Customer Review

Reviewed in Australia on 29 February 2020
This book deserves more than five stars. It’s meticulously researched, even-handed, well-organised, straight-forward in style yet it doesn’t back off from the strong emotions that domestic abuse arouses. Jess Hill leads us logically through several topics: the “underground” women and children who suffer abuse; the psychology of abusers; the cultures aiding abuse; the disastrous decisions of the Family Court; policing and government policy; women who are violent; the programs that have worked. The sections on shame and patriarchy are particularly useful in answering the question: “Why do they do it?” After the recent murders of Hannah Clark and her children we had politicians standing up in parliament decrying their deaths. Our PM said how frustrating it is that this problem persists. If he’d read this book he would have known what governments can and should do. A few suggestions: fund refuges; overhaul the Family Court; institute one stop shops staffed by female police with attendant legal, financial and health staff; encourage communities to set up programs that have shown good results like the ones in Bourke NSW and Highpoint in the USA.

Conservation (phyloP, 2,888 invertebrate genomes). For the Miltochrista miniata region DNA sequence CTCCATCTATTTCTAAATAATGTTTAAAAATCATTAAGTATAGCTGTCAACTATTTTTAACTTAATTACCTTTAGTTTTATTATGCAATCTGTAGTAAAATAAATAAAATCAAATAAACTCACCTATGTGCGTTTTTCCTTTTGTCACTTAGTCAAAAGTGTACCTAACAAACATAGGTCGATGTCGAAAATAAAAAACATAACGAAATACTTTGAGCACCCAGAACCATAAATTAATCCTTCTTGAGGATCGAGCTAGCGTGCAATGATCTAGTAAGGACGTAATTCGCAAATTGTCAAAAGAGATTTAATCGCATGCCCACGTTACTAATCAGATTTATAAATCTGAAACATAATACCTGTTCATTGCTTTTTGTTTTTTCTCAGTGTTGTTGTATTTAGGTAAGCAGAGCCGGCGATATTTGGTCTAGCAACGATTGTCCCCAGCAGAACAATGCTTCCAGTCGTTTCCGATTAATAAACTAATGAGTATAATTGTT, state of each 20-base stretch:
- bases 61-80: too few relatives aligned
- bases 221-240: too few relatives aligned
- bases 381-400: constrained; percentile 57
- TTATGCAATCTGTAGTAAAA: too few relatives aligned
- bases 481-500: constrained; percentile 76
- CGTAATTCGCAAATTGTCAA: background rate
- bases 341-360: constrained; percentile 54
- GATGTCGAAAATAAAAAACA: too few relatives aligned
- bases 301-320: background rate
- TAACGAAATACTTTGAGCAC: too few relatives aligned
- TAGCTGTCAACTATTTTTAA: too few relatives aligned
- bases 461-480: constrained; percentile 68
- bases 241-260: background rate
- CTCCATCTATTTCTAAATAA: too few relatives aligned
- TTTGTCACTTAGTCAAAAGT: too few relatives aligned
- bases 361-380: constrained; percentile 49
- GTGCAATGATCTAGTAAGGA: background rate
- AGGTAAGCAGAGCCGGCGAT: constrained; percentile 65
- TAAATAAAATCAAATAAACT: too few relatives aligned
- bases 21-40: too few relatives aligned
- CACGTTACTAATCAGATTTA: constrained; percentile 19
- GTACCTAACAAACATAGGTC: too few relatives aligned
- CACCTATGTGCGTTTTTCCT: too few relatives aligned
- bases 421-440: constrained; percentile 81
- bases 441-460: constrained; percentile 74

The concept of masculinity needs a radical overhaul. Time and again it has been shown that the traditional concept of the powerful male hurts many boys and men, taking away their tenderness. In the Nordic countries where male-female equality is more deeply entrenched, domestic abuse is rising, due no doubt, to a confusion about how to be male. The section on the rise and ubiquity of hardcore gonzo porn is also dispiriting. Who can tell what psychological harm it is doing? Do men really think that women appreciate being sexually tortured? There is much to cry about in this book, not least of all the fact that domestic abuse is rising and becoming more severe. Yet just as behaviour change around things like drink driving and smoking were successfully implemented by government campaigns it is possible for well targeted government action to lessen this societal scourge. What would we have then? People who are happier and safer, with a whole lot less cost to the communal purse. This is a brilliant book and should be required reading for every politician and policy maker.
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